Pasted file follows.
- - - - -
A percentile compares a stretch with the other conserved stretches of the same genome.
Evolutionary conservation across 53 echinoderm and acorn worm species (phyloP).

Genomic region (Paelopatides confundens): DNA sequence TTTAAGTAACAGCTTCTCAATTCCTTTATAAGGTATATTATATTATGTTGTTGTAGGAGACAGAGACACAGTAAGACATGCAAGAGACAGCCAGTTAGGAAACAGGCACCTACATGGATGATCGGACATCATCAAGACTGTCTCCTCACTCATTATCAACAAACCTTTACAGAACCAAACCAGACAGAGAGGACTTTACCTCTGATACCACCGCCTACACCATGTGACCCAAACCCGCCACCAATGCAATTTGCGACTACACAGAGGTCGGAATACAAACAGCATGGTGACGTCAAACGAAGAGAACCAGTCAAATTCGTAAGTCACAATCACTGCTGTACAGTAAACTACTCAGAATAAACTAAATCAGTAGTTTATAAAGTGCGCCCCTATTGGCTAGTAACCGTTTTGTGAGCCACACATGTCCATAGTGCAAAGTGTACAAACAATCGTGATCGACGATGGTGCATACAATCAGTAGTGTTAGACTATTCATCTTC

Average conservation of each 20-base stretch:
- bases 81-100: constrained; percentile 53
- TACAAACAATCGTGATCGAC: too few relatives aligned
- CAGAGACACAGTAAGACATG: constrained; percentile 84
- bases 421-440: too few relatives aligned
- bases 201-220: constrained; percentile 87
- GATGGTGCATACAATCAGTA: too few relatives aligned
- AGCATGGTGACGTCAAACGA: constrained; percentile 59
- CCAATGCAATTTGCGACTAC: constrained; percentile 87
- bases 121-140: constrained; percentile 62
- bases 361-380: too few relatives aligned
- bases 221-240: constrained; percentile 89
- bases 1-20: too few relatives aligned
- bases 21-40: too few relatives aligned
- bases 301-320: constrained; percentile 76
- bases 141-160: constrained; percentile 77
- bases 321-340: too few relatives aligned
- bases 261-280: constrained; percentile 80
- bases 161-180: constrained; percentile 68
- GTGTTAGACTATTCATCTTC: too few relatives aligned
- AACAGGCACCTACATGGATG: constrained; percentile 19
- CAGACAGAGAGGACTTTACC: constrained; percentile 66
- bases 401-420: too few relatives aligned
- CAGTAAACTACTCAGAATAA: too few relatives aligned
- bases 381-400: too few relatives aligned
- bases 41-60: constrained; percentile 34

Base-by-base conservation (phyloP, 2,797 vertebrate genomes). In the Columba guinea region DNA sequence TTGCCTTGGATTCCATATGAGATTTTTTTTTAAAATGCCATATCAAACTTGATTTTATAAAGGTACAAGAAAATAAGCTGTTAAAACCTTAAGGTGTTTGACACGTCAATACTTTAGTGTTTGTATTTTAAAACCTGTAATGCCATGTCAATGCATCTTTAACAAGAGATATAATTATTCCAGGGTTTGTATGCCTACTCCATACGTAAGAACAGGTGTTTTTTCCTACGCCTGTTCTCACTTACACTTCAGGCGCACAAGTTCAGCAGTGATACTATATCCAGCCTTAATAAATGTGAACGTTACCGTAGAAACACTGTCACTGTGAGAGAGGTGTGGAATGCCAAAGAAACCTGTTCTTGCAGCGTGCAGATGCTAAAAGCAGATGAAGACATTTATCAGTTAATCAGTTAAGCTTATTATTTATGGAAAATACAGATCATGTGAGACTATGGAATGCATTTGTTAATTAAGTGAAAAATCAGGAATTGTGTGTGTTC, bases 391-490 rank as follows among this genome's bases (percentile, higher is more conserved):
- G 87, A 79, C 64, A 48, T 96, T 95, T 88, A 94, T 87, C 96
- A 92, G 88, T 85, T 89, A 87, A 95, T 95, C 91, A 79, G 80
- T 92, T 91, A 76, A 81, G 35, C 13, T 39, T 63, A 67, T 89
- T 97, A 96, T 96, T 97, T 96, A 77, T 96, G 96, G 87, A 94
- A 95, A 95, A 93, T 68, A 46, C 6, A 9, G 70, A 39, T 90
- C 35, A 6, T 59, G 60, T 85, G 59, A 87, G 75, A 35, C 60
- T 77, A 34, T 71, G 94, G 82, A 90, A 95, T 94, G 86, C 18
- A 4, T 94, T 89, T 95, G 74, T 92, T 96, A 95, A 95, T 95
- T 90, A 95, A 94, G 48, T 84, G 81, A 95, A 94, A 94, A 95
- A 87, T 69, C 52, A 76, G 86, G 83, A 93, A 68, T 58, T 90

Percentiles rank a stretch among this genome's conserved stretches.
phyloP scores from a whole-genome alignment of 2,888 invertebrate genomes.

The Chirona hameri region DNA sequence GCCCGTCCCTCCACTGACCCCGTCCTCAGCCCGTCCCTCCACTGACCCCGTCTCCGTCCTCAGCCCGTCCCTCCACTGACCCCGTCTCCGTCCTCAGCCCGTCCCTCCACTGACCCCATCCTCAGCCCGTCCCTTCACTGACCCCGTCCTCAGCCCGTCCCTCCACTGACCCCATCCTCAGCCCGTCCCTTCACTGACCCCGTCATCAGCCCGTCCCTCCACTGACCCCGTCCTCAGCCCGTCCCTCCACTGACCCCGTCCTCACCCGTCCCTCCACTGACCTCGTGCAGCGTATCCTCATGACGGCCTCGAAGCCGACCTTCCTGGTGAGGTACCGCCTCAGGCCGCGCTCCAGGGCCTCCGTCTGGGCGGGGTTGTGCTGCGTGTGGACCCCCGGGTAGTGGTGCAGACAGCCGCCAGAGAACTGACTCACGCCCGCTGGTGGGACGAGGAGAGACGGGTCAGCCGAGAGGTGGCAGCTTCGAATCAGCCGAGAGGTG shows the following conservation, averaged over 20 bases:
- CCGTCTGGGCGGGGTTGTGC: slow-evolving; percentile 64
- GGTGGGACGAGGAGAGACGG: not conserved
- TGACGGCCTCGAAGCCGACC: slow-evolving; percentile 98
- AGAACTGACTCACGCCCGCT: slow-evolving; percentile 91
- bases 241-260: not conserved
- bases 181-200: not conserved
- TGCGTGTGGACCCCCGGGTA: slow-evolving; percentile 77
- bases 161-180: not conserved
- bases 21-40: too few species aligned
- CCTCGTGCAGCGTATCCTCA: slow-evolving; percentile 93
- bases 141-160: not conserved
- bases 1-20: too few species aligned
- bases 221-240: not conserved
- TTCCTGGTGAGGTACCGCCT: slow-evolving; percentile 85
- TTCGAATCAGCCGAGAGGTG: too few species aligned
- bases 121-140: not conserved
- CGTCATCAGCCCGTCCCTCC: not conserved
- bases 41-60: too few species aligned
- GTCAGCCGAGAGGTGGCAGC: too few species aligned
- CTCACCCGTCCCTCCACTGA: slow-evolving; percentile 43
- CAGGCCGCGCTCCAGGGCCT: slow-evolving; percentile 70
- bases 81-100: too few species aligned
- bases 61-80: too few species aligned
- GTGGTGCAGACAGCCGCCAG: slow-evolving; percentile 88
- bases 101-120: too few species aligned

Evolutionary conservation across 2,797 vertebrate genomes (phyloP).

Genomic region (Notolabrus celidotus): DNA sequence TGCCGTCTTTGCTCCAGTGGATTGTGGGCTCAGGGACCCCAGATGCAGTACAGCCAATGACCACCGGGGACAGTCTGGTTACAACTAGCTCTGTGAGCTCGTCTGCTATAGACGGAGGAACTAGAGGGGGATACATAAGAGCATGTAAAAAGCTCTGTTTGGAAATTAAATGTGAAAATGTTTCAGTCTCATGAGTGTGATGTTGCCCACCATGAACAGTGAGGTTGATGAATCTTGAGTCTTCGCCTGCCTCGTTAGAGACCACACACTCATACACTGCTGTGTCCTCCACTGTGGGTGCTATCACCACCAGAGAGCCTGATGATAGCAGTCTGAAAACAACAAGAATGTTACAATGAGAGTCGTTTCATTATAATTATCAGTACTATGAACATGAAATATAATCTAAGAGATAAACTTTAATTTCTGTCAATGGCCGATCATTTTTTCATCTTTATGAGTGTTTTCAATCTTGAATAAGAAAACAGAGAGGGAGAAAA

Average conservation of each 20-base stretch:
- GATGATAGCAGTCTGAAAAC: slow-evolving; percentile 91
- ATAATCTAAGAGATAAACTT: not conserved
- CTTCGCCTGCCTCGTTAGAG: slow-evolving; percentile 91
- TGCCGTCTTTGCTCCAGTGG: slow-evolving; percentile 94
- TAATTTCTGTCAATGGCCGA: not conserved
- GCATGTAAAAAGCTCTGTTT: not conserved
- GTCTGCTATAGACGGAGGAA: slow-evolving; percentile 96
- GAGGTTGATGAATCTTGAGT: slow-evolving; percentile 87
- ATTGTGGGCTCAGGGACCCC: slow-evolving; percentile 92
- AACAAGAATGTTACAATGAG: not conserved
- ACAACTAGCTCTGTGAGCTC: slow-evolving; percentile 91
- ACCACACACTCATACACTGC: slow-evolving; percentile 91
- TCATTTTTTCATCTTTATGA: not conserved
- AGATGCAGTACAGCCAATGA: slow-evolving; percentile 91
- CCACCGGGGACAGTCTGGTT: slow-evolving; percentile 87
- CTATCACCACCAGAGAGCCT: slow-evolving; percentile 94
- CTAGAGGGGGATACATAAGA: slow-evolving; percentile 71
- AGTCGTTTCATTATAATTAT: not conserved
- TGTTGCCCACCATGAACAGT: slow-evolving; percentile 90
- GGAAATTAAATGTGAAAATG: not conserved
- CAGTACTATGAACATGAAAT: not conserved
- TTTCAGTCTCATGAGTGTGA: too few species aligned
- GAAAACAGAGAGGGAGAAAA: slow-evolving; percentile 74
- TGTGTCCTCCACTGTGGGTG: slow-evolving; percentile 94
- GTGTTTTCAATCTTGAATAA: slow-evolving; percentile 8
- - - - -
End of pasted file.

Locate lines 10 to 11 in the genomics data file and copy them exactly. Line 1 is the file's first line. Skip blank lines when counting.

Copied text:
- GATGGTGCATACAATCAGTA: too few relatives aligned
- AGCATGGTGACGTCAAACGA: constrained; percentile 59